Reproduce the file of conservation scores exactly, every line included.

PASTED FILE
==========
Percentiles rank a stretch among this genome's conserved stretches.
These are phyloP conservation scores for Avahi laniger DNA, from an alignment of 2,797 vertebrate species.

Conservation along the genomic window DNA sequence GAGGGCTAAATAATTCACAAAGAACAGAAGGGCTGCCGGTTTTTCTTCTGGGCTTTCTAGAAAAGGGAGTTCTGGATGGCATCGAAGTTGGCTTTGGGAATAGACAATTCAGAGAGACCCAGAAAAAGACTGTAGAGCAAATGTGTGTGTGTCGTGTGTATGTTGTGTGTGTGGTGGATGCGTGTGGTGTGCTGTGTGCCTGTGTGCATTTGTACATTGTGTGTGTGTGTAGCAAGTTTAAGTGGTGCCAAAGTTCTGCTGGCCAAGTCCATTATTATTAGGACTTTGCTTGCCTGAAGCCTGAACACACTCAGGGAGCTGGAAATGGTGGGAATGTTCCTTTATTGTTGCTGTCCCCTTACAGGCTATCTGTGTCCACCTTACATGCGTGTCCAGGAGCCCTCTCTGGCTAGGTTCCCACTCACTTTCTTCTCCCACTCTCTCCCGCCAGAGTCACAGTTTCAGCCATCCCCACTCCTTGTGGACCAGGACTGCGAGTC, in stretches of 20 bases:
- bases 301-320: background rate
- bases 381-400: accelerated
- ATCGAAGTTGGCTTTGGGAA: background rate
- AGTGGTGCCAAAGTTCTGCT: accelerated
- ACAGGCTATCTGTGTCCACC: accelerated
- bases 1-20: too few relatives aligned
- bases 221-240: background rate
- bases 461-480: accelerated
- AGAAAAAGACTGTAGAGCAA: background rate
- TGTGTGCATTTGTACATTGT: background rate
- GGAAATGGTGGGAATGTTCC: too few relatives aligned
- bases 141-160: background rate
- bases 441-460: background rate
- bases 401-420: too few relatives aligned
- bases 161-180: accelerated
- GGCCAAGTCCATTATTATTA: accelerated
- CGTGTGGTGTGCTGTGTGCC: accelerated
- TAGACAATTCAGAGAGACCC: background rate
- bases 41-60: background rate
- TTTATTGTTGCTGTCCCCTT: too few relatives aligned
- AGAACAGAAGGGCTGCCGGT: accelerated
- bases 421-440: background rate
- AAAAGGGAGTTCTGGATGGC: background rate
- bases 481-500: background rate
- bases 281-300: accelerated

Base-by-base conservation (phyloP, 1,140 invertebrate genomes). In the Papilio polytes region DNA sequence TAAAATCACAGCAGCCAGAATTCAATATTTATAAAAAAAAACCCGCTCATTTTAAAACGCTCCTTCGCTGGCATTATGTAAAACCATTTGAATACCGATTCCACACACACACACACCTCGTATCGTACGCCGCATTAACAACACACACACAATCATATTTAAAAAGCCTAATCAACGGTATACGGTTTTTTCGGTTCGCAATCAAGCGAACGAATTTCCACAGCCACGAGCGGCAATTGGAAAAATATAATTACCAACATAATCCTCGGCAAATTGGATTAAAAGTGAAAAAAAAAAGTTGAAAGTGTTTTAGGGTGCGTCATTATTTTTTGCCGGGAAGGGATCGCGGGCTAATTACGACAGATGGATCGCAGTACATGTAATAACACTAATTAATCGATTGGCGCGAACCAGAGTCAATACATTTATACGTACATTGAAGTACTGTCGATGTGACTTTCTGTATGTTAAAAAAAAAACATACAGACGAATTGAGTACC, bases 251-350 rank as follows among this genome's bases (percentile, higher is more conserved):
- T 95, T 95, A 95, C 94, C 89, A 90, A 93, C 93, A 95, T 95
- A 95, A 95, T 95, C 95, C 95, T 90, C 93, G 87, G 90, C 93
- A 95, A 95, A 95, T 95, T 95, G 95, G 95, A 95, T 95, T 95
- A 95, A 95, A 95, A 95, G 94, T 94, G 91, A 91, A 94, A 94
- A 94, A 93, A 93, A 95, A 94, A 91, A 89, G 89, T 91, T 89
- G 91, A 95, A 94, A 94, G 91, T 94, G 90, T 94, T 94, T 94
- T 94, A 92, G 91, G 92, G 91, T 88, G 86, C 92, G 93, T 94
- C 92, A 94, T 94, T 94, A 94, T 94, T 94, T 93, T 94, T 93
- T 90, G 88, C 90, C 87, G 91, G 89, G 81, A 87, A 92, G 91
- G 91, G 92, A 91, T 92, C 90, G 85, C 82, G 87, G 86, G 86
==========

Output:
Percentiles rank a stretch among this genome's conserved stretches.
These are phyloP conservation scores for Avahi laniger DNA, from an alignment of 2,797 vertebrate species.

Conservation along the genomic window DNA sequence GAGGGCTAAATAATTCACAAAGAACAGAAGGGCTGCCGGTTTTTCTTCTGGGCTTTCTAGAAAAGGGAGTTCTGGATGGCATCGAAGTTGGCTTTGGGAATAGACAATTCAGAGAGACCCAGAAAAAGACTGTAGAGCAAATGTGTGTGTGTCGTGTGTATGTTGTGTGTGTGGTGGATGCGTGTGGTGTGCTGTGTGCCTGTGTGCATTTGTACATTGTGTGTGTGTGTAGCAAGTTTAAGTGGTGCCAAAGTTCTGCTGGCCAAGTCCATTATTATTAGGACTTTGCTTGCCTGAAGCCTGAACACACTCAGGGAGCTGGAAATGGTGGGAATGTTCCTTTATTGTTGCTGTCCCCTTACAGGCTATCTGTGTCCACCTTACATGCGTGTCCAGGAGCCCTCTCTGGCTAGGTTCCCACTCACTTTCTTCTCCCACTCTCTCCCGCCAGAGTCACAGTTTCAGCCATCCCCACTCCTTGTGGACCAGGACTGCGAGTC, in stretches of 20 bases:
- bases 301-320: background rate
- bases 381-400: accelerated
- ATCGAAGTTGGCTTTGGGAA: background rate
- AGTGGTGCCAAAGTTCTGCT: accelerated
- ACAGGCTATCTGTGTCCACC: accelerated
- bases 1-20: too few relatives aligned
- bases 221-240: background rate
- bases 461-480: accelerated
- AGAAAAAGACTGTAGAGCAA: background rate
- TGTGTGCATTTGTACATTGT: background rate
- GGAAATGGTGGGAATGTTCC: too few relatives aligned
- bases 141-160: background rate
- bases 441-460: background rate
- bases 401-420: too few relatives aligned
- bases 161-180: accelerated
- GGCCAAGTCCATTATTATTA: accelerated
- CGTGTGGTGTGCTGTGTGCC: accelerated
- TAGACAATTCAGAGAGACCC: background rate
- bases 41-60: background rate
- TTTATTGTTGCTGTCCCCTT: too few relatives aligned
- AGAACAGAAGGGCTGCCGGT: accelerated
- bases 421-440: background rate
- AAAAGGGAGTTCTGGATGGC: background rate
- bases 481-500: background rate
- bases 281-300: accelerated

Base-by-base conservation (phyloP, 1,140 invertebrate genomes). In the Papilio polytes region DNA sequence TAAAATCACAGCAGCCAGAATTCAATATTTATAAAAAAAAACCCGCTCATTTTAAAACGCTCCTTCGCTGGCATTATGTAAAACCATTTGAATACCGATTCCACACACACACACACCTCGTATCGTACGCCGCATTAACAACACACACACAATCATATTTAAAAAGCCTAATCAACGGTATACGGTTTTTTCGGTTCGCAATCAAGCGAACGAATTTCCACAGCCACGAGCGGCAATTGGAAAAATATAATTACCAACATAATCCTCGGCAAATTGGATTAAAAGTGAAAAAAAAAAGTTGAAAGTGTTTTAGGGTGCGTCATTATTTTTTGCCGGGAAGGGATCGCGGGCTAATTACGACAGATGGATCGCAGTACATGTAATAACACTAATTAATCGATTGGCGCGAACCAGAGTCAATACATTTATACGTACATTGAAGTACTGTCGATGTGACTTTCTGTATGTTAAAAAAAAAACATACAGACGAATTGAGTACC, bases 251-350 rank as follows among this genome's bases (percentile, higher is more conserved):
- T 95, T 95, A 95, C 94, C 89, A 90, A 93, C 93, A 95, T 95
- A 95, A 95, T 95, C 95, C 95, T 90, C 93, G 87, G 90, C 93
- A 95, A 95, A 95, T 95, T 95, G 95, G 95, A 95, T 95, T 95
- A 95, A 95, A 95, A 95, G 94, T 94, G 91, A 91, A 94, A 94
- A 94, A 93, A 93, A 95, A 94, A 91, A 89, G 89, T 91, T 89
- G 91, A 95, A 94, A 94, G 91, T 94, G 90, T 94, T 94, T 94
- T 94, A 92, G 91, G 92, G 91, T 88, G 86, C 92, G 93, T 94
- C 92, A 94, T 94, T 94, A 94, T 94, T 94, T 93, T 94, T 93
- T 90, G 88, C 90, C 87, G 91, G 89, G 81, A 87, A 92, G 91
- G 91, G 92, A 91, T 92, C 90, G 85, C 82, G 87, G 86, G 86